What are the advantages and disadvantages of capital buying? Is there an alternative?
Running a business is never easy; it really doesn’t matter what type of field you’re in or how much experience you have. In addition to your particular skill set, you need to have a certain niche for managing multiple areas of a company at the same time, and these must include finances, advertising, people, and more.
You need a base of operations, whatever merchandise you’re offering, the necessary equipment, utilities, employees, and other physical objects that run your company, and it all ties back to your finances. Between rent, bills, utilities, payroll, and down payments to start your company, money will be tight in starting your company, and it always seems to just pile on.
One of the toughest purchases business owners have to make is always equipment; the hardware you buy makes the difference between a good and bad start to a business. Buying hardware is always a balance though; you can’t spend too much money due to a tight budget, but you don’t want to buy cheap equipment, as that will be damaging to you in the long run.
Many business owners decide to carefully examine the advantages and disadvantages of capital buying, and look for an alternative in leasing equipment.
How Leasing can be Negative for a Business
The main disadvantage to a lease is, like any other form of a loan, it’s a contract, and there are good and bad contracts that you need to be able to know the difference between. There are such things as ideal and non-ideal leases, and if you get a lease that doesn’t work for you, leasing becomes a huge liability to a company.
However, spotting a lease that works for you versus a lease that won’t work for you is not that hard, so making leasing work for your business is not too difficult. However, many business owners decide to just jump into leasing without examining the contract details or how leasing work, and end up with a headache in the form of monthly payments on equipment they don’t need and a high cancellation fee to escape.
The solution to getting a good lease is simply about knowing what your business needs and doing your research, like anything else in a company. Know how long you need the equipment you plan to get, know approximately how much you want to spend so you don’t get overcharged, and have the resolution to find that ideal lease.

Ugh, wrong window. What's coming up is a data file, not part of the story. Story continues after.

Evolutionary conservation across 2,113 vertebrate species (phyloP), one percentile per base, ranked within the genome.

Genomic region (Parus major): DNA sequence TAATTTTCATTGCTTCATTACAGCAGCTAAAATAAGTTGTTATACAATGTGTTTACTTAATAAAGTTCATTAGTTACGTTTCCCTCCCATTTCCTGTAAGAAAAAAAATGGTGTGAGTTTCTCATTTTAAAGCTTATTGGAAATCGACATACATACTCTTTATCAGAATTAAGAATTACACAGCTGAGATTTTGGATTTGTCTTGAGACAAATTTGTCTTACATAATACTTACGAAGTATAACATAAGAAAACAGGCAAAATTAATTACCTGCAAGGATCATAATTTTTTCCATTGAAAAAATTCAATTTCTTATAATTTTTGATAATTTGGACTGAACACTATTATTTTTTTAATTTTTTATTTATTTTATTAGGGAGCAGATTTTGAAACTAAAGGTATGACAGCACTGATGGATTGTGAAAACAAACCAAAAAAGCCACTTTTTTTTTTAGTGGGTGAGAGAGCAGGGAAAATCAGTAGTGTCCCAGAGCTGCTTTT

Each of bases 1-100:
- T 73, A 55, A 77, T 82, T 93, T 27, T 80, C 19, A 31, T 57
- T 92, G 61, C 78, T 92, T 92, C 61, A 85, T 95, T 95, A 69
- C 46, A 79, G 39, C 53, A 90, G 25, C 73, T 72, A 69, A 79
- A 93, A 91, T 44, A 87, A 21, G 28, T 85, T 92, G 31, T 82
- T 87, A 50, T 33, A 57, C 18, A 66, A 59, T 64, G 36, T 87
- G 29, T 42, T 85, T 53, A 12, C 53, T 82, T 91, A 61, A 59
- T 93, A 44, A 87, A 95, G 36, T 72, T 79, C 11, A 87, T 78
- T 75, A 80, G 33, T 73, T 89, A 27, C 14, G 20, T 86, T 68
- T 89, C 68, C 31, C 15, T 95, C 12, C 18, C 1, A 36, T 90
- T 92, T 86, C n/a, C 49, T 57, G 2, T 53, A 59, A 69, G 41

Getting a lease is like getting a car: don’t just listen to the salesman and settle for the first good “deal” thrown your way; be picky, specify what you want exactly, and get what you want exactly. After all, it is your business to succeed or fail, and you only want the best for your company.
Advantages and Disadvantages of Capital Buying Equipment
Buying hardware can be great: nothing feels better than knowing all of the different equipment in your business is actually yours, and that’s an advantage in itself. You also get money towards the equipment if you claim it as a business asset, allowing you to decrease the expense of buying the equipment in the first place.
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However, you might find that buying equipment can put you more into hot water than be helpful in quite a few cases. For instance, any equipment you buy that either breaks down permanently or becomes outdated within a few years (which is a good percentage of equipment) is essentially money wasted if you spent a good deal of your initial funding on it.
Many business owners will get frustrated because they spent so much money only to get equipment that is more of a burden than an advantage after a few years, and equipment that lasts a long time is normally very expensive. Even with the advantage of claiming the equipment as a business asset, you’re still going to end up needing more money than you have to buy the equipment you need, which leaves you with a bank loan and an interest rate you probably don’t want.
Should you Buy or Lease your Equipment?
When examining the advantages and disadvantages of capital buying and comparing them to the upsides and downsides of leasing, you can see that they are both very case-by-case.
Leasing offers you the flat monthly rate over time versus paying up front with buying equipment, or paying an interest rate on a loan you took to fund your business. Leasing offers you tax deductibles while purchasing provides you with the benefit of claiming your hardware as a business asset.
However, leasing can put you in hot water only if you settle on bad leases, while purchasing equipment is normally detrimental in the long run, which is why many business choose to lease most or all of their equipment and save on money in the long run, allowing them to run their business more effectively.
To learn more about the advantages of disadvantages of capital buying versus leasing, click here.